And it was clear after eight hours and four films (a return to the vintage immersion that the festival is famous for--or is that infamous?) that the folks were experiencing the cumulative magic that comes from programming that ties together disparate threads and gives them a unique emotional progression (thanks to Elliot Lavine for the many object lessons in how such can be achieved--no one has done it better or more consistently).
From the woozy, wanton intro to A DOUBLE TOUR to the plaintive, black-screen musical coda in DES GENS SANS IMPORTANCE, it was a full day at the cinema, with a rapt audience soaking up the dialogue as well as the action They awaited the revelation of a murder steeped in strange, decadent madness; they watched youth outsmart itself and betray its ideals, leading to the type of tragedy that Marxist literary critics suggest is inevitable when one suffers from "false consciousness"; they drank up Max le Menteur and the disintegration of his seamless world, confronting the paradox that a well-dressed man can be forgiven for his brand of toxic masculinity if he is loyal to his lesser cronies.
And they were enveloped by the masterly synthesis of themes, visuals, sounds, and elements (as in "the elements" as they entered the world of DES GENS SANS IMPORTANCE, where Gabin is no swell-suited Max, but a middle-aged guy in dungarees named Jean who drives a truck, burdened by a fraying marriage--and who finds a disillusioned young woman (Francoise Arnoul) who jump-starts a second chance at life for both of them, only...
...only you have to see the film on the big screen to fully appreciate that term, "masterly": when everything clicks, and when we see how seamless the integration can really be between noir and melodrama, where atmosphere, verbal economy, and sharply-drawn characters combine with on-target cinematography, faultless plot management and brilliant sound design to produce something utterly sublime.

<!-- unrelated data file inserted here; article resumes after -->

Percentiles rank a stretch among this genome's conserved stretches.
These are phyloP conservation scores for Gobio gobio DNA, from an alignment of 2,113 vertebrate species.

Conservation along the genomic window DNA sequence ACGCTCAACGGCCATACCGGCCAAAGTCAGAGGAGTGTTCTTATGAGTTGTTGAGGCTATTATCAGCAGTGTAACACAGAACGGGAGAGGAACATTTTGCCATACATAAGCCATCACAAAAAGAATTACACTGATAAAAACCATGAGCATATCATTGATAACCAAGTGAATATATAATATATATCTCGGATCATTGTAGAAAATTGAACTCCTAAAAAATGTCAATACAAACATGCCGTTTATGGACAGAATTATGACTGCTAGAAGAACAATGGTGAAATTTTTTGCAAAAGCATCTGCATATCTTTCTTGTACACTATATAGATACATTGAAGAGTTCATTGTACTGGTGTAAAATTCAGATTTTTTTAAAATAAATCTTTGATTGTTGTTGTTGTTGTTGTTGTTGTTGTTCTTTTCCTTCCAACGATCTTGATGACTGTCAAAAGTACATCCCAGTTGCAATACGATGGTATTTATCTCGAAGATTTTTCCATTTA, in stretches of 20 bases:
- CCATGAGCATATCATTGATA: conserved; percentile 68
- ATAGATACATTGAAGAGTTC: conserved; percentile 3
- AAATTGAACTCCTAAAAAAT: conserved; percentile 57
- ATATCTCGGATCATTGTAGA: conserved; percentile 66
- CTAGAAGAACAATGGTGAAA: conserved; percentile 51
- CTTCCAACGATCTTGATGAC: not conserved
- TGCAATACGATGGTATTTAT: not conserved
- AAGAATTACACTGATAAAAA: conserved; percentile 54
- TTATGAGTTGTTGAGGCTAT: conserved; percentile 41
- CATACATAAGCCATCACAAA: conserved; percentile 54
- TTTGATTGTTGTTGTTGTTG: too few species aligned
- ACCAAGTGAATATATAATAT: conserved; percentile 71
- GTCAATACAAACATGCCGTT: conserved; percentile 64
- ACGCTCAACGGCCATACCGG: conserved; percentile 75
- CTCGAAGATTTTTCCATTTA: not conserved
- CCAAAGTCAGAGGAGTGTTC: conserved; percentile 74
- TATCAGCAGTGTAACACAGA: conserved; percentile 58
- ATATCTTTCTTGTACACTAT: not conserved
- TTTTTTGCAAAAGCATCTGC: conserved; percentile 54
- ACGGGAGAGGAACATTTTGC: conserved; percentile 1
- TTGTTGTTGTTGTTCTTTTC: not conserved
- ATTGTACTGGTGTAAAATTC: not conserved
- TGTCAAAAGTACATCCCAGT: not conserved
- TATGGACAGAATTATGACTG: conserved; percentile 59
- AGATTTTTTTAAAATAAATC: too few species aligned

Having been profusely thanked by so many, I must pass along those accolades to Henri Verneuil (better known as a "Saturday night director" with his many heist/action films), his cinematographer Louis Page (look up his credits, he's the least known of the French lensmen), and of course to Gabin and Arnoul, the latter of whom is remembered mostly for her sexual allure. But as Gabin said about her: "My job was to get out of her way. We cheated a bit with a few items that I could not have known, but it gave her the room to capture the hearts in the audience before breaking them."
And we must not forget Pierre Mondy, brilliantly realistic and down-to-earth as Gabin's sidekick. Add perfect casting to the list of Verneuil's triumphs in making a film that can absorb and release so much range of emotion. Finally, the voluptuous young Dany Carrel is sly and sassy in her role as Gabin's starstruck daughter--we'll see her all grown up in PIEGE POUR CENDRILLON (1965), where she will demonstrate that, like Arnoul, she's much more than just an alluring body.
BTW, the Roxie gets new seats at the end of the year. Maybe then some folks will finally let go of the notion that they're "slumming" to go there...